This blog informs you of future Connect Group events, and provides a forum to share insights on other movies from an ethical and biblical perspective. I encourage respectful conversation, even if we disagree.

Friday, November 12, 2010

Prince of Persia (The Sands of Time) -- adoption, destiny and WMDs








Director: Mike Newell, 2010. (PG-13)

Disney's The Prince of Persia is, ironically, a live-action adventure based on a video game. Yet, despite its mongrel genealogy, this is no dog. It offers some lightweight fun, with adequate computer graphics, and a subtle nod at the recent American war.

As the movie begins, King Sharaman reigns over the Persian Empire, with his two sons Garsiv (Toby Kebbell) and Tus (Richard Coyle) and his brother Nizam (Ben Kingsley, Elegy). During one of their rides through their capital an orphan is being beaten in the streets. Another orphan, Dastan (Jake Gyllenhaal, Brothers) intervenes to save him only to be caught after an exciting parkour-type chase through the market. About to be beaten or killed himself, Dastan finds salvation at the hands of the king. Tus narrates:
"Moved by what he saw, the king adopted the boy Dastan into his family. A son with no royal blood and no eye on his throne. But perhaps there was something else at work that day, something beyond simple understanding. The day a boy from the unlikeliest of places became a prince of Persia."
This early scene provides a beautiful picture of the salvation and adoption we receive from our King, Jesus. We are orphans, sinners by birth and by choice. We have turned our backs on the father who created us. Indeed, we have become his enemies (Col. 1:21). Yet, in his marvellous grace he has provided Jesus as our means of salvation. Through him we can be adopted into the family of God. We can become adopted children, experiencing the riches of his kingdom, sharing in his throne (Eph. 1:5). This is beyond simple understanding. It is a spiritual reality.


After the three brothers are grown, spies report on weapons being amassed in the sacred city of Alamut. With sage advice from advisor Nizam, the brothers set out to attack. Dastan leads a swift guerrilla attack and the battle is over before it begins. But when he presents the city's Princess Tamina (Gemma Arterton) and a precious robe to his father, his father dies from poison secreted on the robe. Dastan is accused of the murder, and he and Tamina take off on the lam, along with a magical dagger holding the sands of time that can reverse time for the holder.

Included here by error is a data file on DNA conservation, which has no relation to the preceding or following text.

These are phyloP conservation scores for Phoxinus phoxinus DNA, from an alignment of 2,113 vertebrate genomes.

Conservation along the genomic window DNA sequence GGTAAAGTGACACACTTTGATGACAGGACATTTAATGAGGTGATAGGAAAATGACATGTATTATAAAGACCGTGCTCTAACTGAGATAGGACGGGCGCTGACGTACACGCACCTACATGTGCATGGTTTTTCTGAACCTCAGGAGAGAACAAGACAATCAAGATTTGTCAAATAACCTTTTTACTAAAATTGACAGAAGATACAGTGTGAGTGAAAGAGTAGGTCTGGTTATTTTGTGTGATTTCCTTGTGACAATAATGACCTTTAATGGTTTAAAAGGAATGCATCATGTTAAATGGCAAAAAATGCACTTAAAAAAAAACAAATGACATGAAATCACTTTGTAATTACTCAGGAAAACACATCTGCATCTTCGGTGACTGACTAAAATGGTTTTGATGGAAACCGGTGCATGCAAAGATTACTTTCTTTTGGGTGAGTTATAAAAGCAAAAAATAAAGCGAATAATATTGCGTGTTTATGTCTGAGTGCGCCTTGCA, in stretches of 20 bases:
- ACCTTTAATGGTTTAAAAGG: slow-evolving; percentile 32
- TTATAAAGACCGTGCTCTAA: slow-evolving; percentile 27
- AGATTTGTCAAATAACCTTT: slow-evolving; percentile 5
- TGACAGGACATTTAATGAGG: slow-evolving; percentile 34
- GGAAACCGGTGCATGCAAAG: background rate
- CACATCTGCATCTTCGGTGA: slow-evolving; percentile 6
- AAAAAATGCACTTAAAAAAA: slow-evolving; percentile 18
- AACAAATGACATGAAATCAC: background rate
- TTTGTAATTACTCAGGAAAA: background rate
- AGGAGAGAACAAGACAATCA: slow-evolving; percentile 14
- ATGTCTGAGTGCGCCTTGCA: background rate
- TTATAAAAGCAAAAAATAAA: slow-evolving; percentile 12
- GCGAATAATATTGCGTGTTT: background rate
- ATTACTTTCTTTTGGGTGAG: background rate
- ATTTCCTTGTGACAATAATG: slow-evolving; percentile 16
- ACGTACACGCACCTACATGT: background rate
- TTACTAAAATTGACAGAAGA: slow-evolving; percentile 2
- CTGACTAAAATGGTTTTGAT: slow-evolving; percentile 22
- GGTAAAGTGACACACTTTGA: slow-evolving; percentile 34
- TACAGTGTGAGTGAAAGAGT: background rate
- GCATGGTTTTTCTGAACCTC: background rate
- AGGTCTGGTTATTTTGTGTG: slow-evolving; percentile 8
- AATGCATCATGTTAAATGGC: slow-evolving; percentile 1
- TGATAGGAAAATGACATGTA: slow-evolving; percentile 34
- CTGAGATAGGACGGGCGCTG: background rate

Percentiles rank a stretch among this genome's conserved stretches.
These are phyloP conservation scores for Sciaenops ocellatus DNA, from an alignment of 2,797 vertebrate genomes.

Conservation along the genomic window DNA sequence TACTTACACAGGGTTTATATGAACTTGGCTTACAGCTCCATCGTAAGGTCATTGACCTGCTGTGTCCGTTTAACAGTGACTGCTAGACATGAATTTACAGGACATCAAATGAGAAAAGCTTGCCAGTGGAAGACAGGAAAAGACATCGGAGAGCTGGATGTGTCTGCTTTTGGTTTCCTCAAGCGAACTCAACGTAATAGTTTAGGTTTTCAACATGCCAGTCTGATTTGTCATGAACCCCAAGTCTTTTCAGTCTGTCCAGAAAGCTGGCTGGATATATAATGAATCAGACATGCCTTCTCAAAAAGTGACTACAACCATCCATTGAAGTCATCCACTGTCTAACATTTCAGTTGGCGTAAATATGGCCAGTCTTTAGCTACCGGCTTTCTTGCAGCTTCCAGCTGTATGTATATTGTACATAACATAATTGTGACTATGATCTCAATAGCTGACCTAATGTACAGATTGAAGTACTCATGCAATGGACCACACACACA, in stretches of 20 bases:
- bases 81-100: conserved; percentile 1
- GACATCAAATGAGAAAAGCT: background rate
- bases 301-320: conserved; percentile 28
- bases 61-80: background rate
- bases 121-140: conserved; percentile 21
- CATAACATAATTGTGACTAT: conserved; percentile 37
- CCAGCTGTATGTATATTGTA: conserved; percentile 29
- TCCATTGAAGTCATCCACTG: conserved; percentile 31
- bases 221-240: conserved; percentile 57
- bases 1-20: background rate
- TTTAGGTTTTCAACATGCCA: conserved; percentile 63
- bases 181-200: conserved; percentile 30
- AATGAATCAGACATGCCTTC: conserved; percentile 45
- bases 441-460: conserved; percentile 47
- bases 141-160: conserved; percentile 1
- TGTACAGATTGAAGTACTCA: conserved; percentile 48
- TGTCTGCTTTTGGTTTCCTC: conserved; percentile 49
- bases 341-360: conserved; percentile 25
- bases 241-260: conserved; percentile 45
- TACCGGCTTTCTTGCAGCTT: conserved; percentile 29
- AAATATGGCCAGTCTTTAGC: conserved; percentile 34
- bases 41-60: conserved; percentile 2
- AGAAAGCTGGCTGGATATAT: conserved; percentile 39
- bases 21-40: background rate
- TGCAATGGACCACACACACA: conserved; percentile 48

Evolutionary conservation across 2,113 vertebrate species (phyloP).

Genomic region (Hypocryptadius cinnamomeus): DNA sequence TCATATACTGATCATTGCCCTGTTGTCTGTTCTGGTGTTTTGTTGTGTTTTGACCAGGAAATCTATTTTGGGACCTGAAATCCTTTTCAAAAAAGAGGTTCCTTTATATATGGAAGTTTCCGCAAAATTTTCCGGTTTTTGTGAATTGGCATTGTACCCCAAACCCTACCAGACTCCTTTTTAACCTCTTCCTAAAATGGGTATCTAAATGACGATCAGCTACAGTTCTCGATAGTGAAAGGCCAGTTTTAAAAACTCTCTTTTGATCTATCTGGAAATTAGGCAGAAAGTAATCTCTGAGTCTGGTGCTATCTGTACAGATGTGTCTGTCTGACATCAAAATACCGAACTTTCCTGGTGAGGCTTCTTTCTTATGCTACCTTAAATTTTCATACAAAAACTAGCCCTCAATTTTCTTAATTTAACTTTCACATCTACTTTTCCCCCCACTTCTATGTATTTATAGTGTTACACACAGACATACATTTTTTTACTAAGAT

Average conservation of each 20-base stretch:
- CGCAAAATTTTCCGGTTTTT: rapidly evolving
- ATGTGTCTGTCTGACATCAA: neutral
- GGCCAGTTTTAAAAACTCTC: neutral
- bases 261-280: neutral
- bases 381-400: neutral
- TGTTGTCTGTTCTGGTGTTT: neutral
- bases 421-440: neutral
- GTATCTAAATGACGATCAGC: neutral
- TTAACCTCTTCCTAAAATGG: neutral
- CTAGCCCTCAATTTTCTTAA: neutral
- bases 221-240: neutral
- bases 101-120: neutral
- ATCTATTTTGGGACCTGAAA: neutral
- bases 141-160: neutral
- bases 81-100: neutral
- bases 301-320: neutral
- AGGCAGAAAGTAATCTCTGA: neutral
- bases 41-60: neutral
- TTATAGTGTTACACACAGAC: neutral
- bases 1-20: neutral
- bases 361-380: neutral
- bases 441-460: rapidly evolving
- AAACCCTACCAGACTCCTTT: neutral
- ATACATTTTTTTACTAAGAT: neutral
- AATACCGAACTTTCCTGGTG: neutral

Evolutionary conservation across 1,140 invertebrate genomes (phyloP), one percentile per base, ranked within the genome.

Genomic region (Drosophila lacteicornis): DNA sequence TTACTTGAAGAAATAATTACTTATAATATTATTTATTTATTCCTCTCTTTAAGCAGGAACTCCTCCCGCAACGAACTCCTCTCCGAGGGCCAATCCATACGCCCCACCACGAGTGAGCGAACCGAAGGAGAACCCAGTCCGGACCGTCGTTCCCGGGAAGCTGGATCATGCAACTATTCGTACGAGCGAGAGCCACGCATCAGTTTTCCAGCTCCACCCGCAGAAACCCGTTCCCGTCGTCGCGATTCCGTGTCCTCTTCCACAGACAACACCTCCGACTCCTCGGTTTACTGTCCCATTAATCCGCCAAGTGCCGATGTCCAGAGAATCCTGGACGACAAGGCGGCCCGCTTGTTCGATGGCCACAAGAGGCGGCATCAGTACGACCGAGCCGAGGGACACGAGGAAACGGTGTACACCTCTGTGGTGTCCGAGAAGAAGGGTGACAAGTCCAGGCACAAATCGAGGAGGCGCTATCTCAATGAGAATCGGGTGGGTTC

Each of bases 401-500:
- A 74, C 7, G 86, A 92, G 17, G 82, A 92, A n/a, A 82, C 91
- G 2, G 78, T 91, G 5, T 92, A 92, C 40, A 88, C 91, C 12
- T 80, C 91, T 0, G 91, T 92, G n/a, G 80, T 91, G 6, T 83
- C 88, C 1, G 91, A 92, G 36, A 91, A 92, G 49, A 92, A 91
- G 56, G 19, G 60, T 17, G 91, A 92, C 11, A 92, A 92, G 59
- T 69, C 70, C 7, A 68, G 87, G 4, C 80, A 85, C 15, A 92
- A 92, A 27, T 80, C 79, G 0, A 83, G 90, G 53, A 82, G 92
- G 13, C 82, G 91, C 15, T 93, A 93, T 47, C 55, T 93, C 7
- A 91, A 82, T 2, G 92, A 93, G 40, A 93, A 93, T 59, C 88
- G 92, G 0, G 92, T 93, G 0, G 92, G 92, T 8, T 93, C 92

Of course, there are no secret weapons. The screenwriter seems to be nodding back to the infamous WMDs, weapons of mass destruction, that were supposedly hidden in Iraq. Once the invasion was started with this reasoning, it could not be recalled. So too, the attack in the film.

The rest of the film depicts Dastan and Tamina on their journey to identify the person behind the murder and hence prove Dastan's innocence. Naturally, they start off at odds with one another, but are destined to become friends and more. Along the way Alfred Molina (An Education) once again steals the show as Sheik Amar, a cynical and entrepreneurial leader in a desert community. He has some of the best lines in the film: "Tch, secret government killing activity! That's why I don't pay taxes!"

Destiny proves to be the center of the film. And it proves to raise an interesting question. When Tamina loses the dagger she says, "It's gone. Protect the dagger no matter the consequences; that was my sacred calling. That was my destiny." But Dastan refutes her: "We make our own destiny, Princess." So, who's right?

Destiny is often defined as the predetermined, usually inevitable or irresistible, course of events. In this regard, it seems contradictory that we make our destiny. How can we make what is predetermined. Dastan's comment seems to focus on the free will of the human, but cannot really include destiny in this sense. On the other hand, Tamina is more on the mark. She had a predetermined role but her actual destiny, or what was to come, was something that she could not know. And the film proves this out.

There is similar theological dispute over destiny, or predeterminism vs free will. Proponents of both sides cite biblical passages to support their view. Perhaps there is a middle ground. Regardless, most biblical scholars would agree that God has in some sense control over destiny. Paul says, in Eph. 1:5, "he predestined us for adoption to sonship through Jesus Christ, in accordance with his pleasure and will." And a similar concept of predestination appears in Romans 8:29-30. If God is sovereign, which is evident throughout the scriptures, and all-knowing then it would seem there is a destiny of sorts.


Whether you lean towards Dastan's view of destiny or Tamina's, though, you can become a member of the royal family by being adopted into God's family. Is that your destiny? Or will you make your own destiny and choose to follow Jesus? Don't let the sands of time slip through your hands. You won't find a secret dagger to reverse this.

Copyright ©2010, Martin Baggs

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